A Simple Way to Help People Trust You a Little More: May Newsletter

Dear Valued Associate,

Back with another newsletter, as the creator intended. You’ve probably been seeing a lot of intentionally distracting publicity about “fake news” the past few weeks, as well as a lot of disturbing new data about the tragic loss of so many small town newspapers in this country. It reminded me of something that Thomas Jefferson once said, “Were it left to me to decide whether we should have a government without newspapers, or newspapers without a government, I should not hesitate a moment to prefer the latter.”

May is usually about the time when people start day dreaming about Usain-Bolting out of work and onto their upcoming summer vacations. I hope you have something extra-good planned this year. I’ll look for you out around a lake somewhere and throw an extra brat on in case you stop by. And, while you’re goofing off, don’t forget to …

Stay curious,


The Case for an Engaged Public

Just so happens that I’m writing this from Chicago (Second City, that Toddlin’ Town, the City of Broad Shoulders, Hog butcher for the world, or as the Wall Street Journal called it, Beirut by the lake) this week. I’m teaching the weeklong IAP2 Foundations in Public Participation course to a bunch of smart folks from around the U.S. It’s always nice to spend some time in the city that invented skyscrapers, and given the topic of the week, I thought you might like reading a slightly longer piece on the wisdom and value of (re)empowering citizens to not just elect their representatives but to stay engaged in the direct activities of their government. The work of democracy is far too important to simply concede to politicians.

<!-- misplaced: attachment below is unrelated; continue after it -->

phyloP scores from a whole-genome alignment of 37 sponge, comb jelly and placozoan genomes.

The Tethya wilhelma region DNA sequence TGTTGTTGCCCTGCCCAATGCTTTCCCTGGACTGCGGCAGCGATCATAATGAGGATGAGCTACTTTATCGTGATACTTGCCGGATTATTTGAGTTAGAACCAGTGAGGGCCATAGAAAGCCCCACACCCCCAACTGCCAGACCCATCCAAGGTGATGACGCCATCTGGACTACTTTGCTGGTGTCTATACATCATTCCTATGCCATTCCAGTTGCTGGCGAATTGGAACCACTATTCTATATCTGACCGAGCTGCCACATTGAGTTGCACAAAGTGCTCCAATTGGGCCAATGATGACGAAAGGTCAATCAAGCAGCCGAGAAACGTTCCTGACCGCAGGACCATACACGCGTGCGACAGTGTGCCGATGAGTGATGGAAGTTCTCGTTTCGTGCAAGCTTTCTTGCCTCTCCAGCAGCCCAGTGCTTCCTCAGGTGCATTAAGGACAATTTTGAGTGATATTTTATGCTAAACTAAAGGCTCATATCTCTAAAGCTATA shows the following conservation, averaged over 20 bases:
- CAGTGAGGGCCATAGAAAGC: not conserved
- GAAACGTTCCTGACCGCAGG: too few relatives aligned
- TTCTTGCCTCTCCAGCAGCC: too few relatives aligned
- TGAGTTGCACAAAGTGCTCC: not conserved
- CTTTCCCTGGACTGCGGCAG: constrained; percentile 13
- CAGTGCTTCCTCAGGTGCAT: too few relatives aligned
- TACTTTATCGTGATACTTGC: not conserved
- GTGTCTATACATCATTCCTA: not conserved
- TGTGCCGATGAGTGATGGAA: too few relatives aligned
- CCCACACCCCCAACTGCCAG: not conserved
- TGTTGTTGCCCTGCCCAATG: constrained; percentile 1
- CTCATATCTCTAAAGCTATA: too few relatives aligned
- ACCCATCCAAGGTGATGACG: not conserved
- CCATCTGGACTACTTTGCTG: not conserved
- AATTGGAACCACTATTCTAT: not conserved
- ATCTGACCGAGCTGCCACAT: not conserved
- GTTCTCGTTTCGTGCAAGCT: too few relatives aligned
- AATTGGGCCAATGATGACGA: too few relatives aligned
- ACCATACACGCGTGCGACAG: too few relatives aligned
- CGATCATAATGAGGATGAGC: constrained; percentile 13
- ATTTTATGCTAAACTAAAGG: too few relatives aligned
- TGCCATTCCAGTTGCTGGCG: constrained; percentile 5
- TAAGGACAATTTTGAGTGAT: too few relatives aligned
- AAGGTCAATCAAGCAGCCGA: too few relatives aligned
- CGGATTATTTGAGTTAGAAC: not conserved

I found another compelling argument in favor of public involvement from a somewhat surprising source – Michael Burke, Chairman and CEO of AECOM, one of the largest engineering and design firms on the planet. Burke points out that “For too long, government, financiers, engineers, and policy experts have operated in independent silos, and often without the benefit of an involved and educated public.” If you’d like some help in justifying the work that we do, read on for more of his reasoning.

Death and Consequence of Public Trust